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How to sleep and the theology of wakefulness

04 October 2019

Sleep is experienced as a gift from God. But what if it is withheld, asks Laurie Vere


“AND so he giveth his beloved sleep.” How those words from Psalm 127 accuse me. Am I not God’s beloved? But he doesn’t often give me sleep.

Sleep, so everyone says — from the National Sleep Foundation to Dementia UK — is the vital ingredient to life that many of us are missing. A pithy line from Cymbeline has the ring of a proverb: “He that sleeps feels not the toothache.” Yes, sleep is potent, natural pain-relief. It

knits up the ravell’d sleave of care,
The death of each day’s life, sore labour’s bath,
Balm of hurt minds, great nature’s second course,
Chief nourisher in life’s feast.


But what if you can’t sleep?

I have a high theology of sleep, and always have had — probably because I did not sleep well in childhood. Nothing in the NHS shocked me more than being asked by a training consultant how we would wake and shame a colleague if they should fall asleep during one of our training sessions. Why would you want to disturb them?

Of course, there is an entire theology of wakefulness to be drawn from the Bible and the Church’s tradition of vigils: the voluntary offering of something good in exchange for something better.

Vigils represented the first Christians’ voluntary embrace of death: a night ritual by the graves of those who had died, ending with a celebration of the eucharist at dawn, enacting their faith in Christ’s death and resurrection. This developed into the Easter vigil liturgy, the Church’s joyful proclamation that resurrection comes though death.

Keeping vigil is still practised, in the belief that the night watches are a “thin” time, when God’s presence is perceived more clearly.

But being hungry is not the same as fasting, and involuntary insomnia is not the same as keeping vigil.

For those who are keeping vigil involuntarily, but for love’s sake, surely God’s presence is also a sustaining, illuminating reality? As a young adult, when night wakefulness was caused by babies, I discovered compline, and loved the suggestion that, in saying the night prayer of the Church, I could offer some prayerful solidarity with all the other parents who were wondering how to cope with their relentlessly screaming baby.

To pray for them, for the sick and the dying — and for the armies of police officers, nurses, cleaners, engineers, truck-drivers, and others who labour through the night — could, in Shakespeare’s words, make virtue of necessity.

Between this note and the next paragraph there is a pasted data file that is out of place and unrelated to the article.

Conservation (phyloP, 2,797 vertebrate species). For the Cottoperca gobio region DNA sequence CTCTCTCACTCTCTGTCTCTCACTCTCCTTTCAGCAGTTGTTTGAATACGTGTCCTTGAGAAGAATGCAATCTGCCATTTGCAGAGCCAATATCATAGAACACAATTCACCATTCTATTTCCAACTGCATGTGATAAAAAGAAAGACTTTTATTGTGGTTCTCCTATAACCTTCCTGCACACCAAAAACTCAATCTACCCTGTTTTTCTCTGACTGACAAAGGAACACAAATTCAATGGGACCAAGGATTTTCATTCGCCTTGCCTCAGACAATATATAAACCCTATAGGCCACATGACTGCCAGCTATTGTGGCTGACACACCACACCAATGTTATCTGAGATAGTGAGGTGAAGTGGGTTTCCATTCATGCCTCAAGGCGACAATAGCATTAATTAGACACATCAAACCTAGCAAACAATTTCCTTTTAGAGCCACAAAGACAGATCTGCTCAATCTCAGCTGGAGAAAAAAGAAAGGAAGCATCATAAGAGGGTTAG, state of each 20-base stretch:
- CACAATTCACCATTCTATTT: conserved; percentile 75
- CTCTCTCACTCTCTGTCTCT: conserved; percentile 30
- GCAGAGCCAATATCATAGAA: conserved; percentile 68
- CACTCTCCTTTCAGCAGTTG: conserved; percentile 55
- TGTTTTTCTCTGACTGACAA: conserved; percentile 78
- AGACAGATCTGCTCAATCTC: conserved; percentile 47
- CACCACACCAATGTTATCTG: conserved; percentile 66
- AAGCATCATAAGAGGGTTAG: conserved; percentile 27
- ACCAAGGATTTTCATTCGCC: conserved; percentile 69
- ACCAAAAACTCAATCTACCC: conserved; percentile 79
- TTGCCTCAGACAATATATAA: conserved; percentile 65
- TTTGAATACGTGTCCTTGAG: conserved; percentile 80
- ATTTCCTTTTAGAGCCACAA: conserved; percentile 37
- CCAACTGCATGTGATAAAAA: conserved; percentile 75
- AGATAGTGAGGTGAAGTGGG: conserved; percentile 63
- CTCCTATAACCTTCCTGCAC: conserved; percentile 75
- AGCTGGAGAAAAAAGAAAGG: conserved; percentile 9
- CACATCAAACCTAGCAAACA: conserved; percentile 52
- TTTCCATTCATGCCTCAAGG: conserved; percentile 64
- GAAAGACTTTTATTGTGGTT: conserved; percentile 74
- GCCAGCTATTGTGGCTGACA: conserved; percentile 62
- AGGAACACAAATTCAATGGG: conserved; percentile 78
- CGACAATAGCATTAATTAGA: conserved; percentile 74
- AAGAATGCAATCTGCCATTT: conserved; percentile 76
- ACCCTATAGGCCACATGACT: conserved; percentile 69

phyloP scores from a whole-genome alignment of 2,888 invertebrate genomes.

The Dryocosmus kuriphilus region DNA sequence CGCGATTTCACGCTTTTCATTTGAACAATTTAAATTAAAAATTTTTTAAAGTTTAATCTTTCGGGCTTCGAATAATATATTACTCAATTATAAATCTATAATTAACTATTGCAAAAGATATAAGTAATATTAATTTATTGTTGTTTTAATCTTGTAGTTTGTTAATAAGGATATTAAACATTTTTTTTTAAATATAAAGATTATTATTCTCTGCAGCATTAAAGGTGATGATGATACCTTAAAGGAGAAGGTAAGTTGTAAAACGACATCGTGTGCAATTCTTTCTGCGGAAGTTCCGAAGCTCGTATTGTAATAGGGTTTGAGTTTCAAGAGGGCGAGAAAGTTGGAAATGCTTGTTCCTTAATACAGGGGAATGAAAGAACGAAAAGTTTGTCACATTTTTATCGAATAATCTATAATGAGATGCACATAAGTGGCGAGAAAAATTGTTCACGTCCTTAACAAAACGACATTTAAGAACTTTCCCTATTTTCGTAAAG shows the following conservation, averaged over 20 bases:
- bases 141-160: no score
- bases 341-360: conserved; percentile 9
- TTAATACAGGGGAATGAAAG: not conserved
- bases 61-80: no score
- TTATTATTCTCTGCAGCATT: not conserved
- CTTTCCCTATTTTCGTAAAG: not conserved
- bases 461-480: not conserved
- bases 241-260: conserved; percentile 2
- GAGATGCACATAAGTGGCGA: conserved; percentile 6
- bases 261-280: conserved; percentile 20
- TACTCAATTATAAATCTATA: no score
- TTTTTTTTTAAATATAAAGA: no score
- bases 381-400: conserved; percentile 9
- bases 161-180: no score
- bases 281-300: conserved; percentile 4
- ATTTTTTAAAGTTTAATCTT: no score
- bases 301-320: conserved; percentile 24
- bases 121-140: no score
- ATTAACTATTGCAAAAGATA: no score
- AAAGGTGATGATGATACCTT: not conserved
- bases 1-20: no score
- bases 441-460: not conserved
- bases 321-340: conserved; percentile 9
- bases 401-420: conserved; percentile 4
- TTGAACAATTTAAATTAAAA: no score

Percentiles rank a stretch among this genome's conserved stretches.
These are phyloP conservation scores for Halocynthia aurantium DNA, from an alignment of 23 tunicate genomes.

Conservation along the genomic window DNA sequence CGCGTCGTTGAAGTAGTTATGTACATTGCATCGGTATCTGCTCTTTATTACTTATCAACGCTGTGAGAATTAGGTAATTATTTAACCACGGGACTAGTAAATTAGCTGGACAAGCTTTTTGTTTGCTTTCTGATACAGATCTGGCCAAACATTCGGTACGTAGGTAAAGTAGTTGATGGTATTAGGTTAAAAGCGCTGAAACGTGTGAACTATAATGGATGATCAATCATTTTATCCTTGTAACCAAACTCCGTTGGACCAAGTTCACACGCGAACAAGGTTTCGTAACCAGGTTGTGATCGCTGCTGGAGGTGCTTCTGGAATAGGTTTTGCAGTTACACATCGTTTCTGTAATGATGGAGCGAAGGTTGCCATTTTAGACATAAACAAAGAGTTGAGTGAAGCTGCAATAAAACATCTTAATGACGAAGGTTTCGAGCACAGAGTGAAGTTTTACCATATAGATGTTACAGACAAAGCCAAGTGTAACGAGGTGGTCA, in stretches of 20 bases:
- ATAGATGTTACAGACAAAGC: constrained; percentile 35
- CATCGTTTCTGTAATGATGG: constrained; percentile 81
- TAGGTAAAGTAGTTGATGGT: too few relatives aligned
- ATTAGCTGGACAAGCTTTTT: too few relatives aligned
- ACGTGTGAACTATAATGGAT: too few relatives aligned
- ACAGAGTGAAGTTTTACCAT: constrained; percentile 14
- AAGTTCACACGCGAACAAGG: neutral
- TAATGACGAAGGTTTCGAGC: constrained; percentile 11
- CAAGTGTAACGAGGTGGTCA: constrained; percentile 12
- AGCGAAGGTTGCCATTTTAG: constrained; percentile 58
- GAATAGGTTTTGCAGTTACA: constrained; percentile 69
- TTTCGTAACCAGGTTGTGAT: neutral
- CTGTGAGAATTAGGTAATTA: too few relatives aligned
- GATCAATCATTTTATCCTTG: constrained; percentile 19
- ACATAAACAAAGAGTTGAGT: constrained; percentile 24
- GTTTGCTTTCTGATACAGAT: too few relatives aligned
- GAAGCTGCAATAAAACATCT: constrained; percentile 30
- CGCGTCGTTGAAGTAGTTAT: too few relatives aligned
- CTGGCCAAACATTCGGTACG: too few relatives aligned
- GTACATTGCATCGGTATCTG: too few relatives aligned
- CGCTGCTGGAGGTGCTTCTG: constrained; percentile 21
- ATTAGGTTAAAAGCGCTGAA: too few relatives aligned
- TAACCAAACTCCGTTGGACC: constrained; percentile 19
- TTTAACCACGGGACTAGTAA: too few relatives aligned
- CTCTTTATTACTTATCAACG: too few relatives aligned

Now, sharing night duties for a grandchild fills me with awe of young people’s love and stamina. The lot of almost all new parents is to be strained to unimaginable limits by chronic sleep-deprivation. And spare a prayer for the many parents whose children never learn to sleep well.


CHILDREN aside, Shakespeare relates sleeplessness with a guilty conscience. Think of Brutus: “I would it were my fault to sleep so soundly. . . Since Cassius first did whet me against Caesar I have not slept.” And, for Shakespeare, nocturnal disturbances become a figure for every kind of violent human rupture of the cosmic fabric.

But these are a playwright’s devices. Sleep departs from the nicest, dullest of us, withholding itself and its gifts from the worried and the elderly, whom, you might suppose, most need them. We are told that insomnia is inseparably part of age and hormonal changes — or, of course, distemper. Friar Laurence is surprisingly disapproving when Romeo appears at his chapel bright and early:

Young son, it argues a distempered head
So soon to bid good morrow to thy bed.
Care keeps his watch in every old man’s eye,
And where care lodges, sleep will never lie.

Romeo and Juliet

But are we blameless? Or is the steady flight of sleep from middle-aged onwards caused by the subtler, shared sin of growing up — the loss of faith and “sense of dependence” that, as Schleiermacher thought, underlies it. Charles Péguy certainly thought so:

I don’t like the man who doesn’t sleep, says God. . .
Unhappy people, they don’t know what’s good.
They look after their affairs well during the day. . .
As if I weren’t capable of looking after them for one night.

from “The Mystery of the Holy Innocents”, trans. David Louis Schindler, Jr (Eerdmans, 1986)

The sleepless may not be murderous or distempered; but living in a state of chronic stress, as many do when they reach the stage of taking responsibility from their parents — or, later, of their parents — is bound to infect the night hours. Anxiety as we age has many causes: overwork; unemployment; over-exercise; the lack of exercise; alcohol; and drugs.